Red is the color of love.
I am making Prig Gang Kua (พริกแกงคั่ว). This is not “prig gang ped” which generally has some bloomed spices like cumin in it. I don’t like that many flavors in this dish so I stuck with the basic red curry recipe (พริกแกงคั่ว) which is what I have so elegantly laid out for – you – the reader, the eater and grand inquisitor of all things Thai.
Before you start diving into this, you may want to ask yourself, “just how much work do you want to put it into this today?” If you are in a hurry and rarely make curries, just skip this and buy a jar of Red Curry Paste from Mae Ploy or Thai Kitchen. It won’t be nearly as fresh and intense, but it will work.
Want the real thing? Well c’mon then and let’s start figuring out where you can buy these bits of Mother Nature.
Thai Red Curry Paste Ingredients
Makes about 2 cups of pure heaven or hell depending the the chilies.
- 2 inch of fresh galangal (peeled and diced)
- 2 tablespoon diced cilantro roots
- 6 dried red chilies
- 4 stalks diced lemongrass
- 2 tablespoon Kaffir Lime Leaves
- 1 1/2 cup diced shallots
- 1/2 cup diced garlic
- 1-2 teaspoon shrimp paste (use dried shrimp for a little less saltiness)
- 1/2 cup garlic
How to Make Thai Red Curry Paste?
This is not Curry in a Hurry. This is an authentic approach to my beloved Thai red curry paste that you can easily store and use later.
- To make things easier on yourself put everything in a CuisinArt first. This gets them pretty small.
- Dump it in a mortar and start pureéing with a pestle. Give it everything you got. It should look something similar to tomato paste.
- And…wait for it…you’re done. Put some in the freezer and some in the fridge.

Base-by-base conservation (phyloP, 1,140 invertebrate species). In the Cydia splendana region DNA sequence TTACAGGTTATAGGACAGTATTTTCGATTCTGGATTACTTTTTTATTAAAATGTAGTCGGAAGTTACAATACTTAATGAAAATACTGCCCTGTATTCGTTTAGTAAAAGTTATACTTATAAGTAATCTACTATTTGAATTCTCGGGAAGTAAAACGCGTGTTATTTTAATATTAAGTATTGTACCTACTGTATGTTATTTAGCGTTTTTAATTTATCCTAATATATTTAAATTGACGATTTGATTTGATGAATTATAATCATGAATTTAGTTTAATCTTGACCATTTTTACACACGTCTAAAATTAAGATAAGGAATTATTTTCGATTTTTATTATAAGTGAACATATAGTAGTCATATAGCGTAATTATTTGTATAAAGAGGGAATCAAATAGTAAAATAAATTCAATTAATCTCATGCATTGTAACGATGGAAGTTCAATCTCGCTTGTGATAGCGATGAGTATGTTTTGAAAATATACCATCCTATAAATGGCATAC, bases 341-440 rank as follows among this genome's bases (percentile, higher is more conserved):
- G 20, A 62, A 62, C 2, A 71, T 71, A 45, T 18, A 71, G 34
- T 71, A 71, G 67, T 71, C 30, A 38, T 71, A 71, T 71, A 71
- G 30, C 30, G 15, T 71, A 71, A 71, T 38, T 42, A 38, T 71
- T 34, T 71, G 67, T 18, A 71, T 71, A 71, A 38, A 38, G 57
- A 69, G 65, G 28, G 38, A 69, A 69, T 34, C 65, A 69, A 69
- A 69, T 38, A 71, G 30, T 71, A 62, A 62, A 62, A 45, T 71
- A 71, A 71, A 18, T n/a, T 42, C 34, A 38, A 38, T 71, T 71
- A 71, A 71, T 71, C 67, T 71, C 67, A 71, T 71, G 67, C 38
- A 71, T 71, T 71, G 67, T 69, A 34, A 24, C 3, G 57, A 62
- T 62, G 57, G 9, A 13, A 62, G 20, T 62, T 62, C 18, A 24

This should be easy. Farmers markets here in NY have the coriander plant pulled straight from the hydro cups. I have also found it at Fine Fare (worse place to shop), and place like whole foods. The root has a less “soapy” taste and the water that the root holds has a very unique flavor. I love this plant and it’s thought of as one of the oldest herbs on this planet to be used in cooking. Why do I know this, ugh, this compulsion I have had with food my whole life.
Dried Red Chilies
I aim for those chili peppers that come bulk in a bag. Sometimes they are called Thai dried red chilies, sometimes Mexican chilies, and other times just “red chilies”. This is super easy to source.
This has a very distinct flavor here. It has some pine notes to it and hold less water than a regular ginger root. You will have to visit your local China Town for this one or order it online. Don’t bother with the dried stuff. It’s not a good alternative. Again, the moisture from the real thing is important to the paste.
Try and stay away from the dry thin stalks. You want the husks a little greenish still. Cut the hard bottom nob off and trim down to the fragrant whitish part. Make sure those piece are super fragrant and don’t start cutting until you are ready to make the paste. Lemon grass dries out fast.
In Thailand, shallots are sold in huge sacks. They are a major part of lots of dishes. They are tastier than scallions but not nearly as strong as a white or yellow onion for example. And since we are making a paste we don’t want or need that pungent white onion juice.
Pretty easy to pick up. I grew comfortable with Cock Brand Shrimp Paste when I was in Thailand. I know, I know. It’s rock solid (again, ha) and I can usually pick that up along with many other brands here in NYC. Also try and look for something with 150mg of sodium or lower.
Ah, now here is the hardest ingredient to source. If you are not in LA, NYC, SF or another major hub with China Town close buy you best bet it to buy some of these limes online. Can you substitute regular lime zest? You could, but if you have read this far into the recipe you won’t. It simply does not fit the bill, yo.
Cooking is Fun-da-mental.